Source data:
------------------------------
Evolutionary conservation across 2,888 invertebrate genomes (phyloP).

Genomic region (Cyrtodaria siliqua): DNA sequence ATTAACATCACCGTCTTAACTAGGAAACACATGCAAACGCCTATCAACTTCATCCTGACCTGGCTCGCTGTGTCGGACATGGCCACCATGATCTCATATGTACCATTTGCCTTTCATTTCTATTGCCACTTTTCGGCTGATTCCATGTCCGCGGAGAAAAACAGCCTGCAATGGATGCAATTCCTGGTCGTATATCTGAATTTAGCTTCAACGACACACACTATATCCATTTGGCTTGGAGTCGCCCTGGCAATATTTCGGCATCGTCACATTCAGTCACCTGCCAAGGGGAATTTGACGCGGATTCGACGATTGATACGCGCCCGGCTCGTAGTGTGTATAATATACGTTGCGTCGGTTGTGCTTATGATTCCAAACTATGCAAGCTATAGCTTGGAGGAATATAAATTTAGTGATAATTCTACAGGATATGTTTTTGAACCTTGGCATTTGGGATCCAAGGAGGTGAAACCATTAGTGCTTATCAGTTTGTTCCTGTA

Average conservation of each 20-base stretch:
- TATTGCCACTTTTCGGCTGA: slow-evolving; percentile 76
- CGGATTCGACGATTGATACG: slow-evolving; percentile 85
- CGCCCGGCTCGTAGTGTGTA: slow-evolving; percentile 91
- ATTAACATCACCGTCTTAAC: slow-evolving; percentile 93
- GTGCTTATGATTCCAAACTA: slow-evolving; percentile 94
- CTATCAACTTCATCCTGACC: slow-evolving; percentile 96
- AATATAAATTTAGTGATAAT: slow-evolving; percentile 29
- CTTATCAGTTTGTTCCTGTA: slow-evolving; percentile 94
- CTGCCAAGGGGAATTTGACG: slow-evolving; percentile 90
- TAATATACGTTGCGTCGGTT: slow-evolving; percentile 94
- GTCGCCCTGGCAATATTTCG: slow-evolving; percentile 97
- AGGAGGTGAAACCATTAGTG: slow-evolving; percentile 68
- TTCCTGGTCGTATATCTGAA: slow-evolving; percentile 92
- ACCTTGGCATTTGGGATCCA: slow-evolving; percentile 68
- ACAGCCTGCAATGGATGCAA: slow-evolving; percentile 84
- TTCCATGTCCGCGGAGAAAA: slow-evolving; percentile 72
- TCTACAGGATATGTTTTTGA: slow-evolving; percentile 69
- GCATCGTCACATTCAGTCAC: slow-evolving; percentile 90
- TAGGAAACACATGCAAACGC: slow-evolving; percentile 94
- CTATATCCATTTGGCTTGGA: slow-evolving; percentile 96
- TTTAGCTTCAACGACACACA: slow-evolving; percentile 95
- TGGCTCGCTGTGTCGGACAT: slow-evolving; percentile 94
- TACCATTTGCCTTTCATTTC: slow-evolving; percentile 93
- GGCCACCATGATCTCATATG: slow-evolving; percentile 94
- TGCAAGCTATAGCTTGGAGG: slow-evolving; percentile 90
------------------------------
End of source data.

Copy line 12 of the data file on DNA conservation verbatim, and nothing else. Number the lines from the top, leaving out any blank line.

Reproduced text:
- CTGCCAAGGGGAATTTGACG: slow-evolving; percentile 90